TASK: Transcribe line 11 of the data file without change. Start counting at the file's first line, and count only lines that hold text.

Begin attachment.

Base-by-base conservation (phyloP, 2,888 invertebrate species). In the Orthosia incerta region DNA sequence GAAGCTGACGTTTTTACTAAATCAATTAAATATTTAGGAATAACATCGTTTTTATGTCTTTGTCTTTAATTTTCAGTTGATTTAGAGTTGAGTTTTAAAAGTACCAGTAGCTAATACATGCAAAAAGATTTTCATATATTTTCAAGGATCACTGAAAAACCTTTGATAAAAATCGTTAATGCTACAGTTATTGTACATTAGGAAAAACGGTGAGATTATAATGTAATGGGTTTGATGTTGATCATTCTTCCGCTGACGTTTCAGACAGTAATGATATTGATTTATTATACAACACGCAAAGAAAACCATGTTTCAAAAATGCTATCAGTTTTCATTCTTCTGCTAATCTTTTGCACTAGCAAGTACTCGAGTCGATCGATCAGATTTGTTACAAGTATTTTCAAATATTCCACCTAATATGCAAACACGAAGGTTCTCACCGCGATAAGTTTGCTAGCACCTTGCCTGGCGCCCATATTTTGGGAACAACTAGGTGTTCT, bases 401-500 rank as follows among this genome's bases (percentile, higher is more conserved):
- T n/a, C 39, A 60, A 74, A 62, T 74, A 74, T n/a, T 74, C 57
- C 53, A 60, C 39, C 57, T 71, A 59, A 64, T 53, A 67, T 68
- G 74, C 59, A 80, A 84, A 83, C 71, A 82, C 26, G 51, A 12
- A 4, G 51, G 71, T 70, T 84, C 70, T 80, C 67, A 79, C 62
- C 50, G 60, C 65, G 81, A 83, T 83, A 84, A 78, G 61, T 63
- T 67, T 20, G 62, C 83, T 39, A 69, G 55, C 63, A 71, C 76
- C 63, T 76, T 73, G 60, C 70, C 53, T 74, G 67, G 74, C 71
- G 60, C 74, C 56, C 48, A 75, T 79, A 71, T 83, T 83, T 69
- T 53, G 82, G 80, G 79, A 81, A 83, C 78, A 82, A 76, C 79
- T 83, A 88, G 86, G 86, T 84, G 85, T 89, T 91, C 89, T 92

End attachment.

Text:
- T 83, A 88, G 86, G 86, T 84, G 85, T 89, T 91, C 89, T 92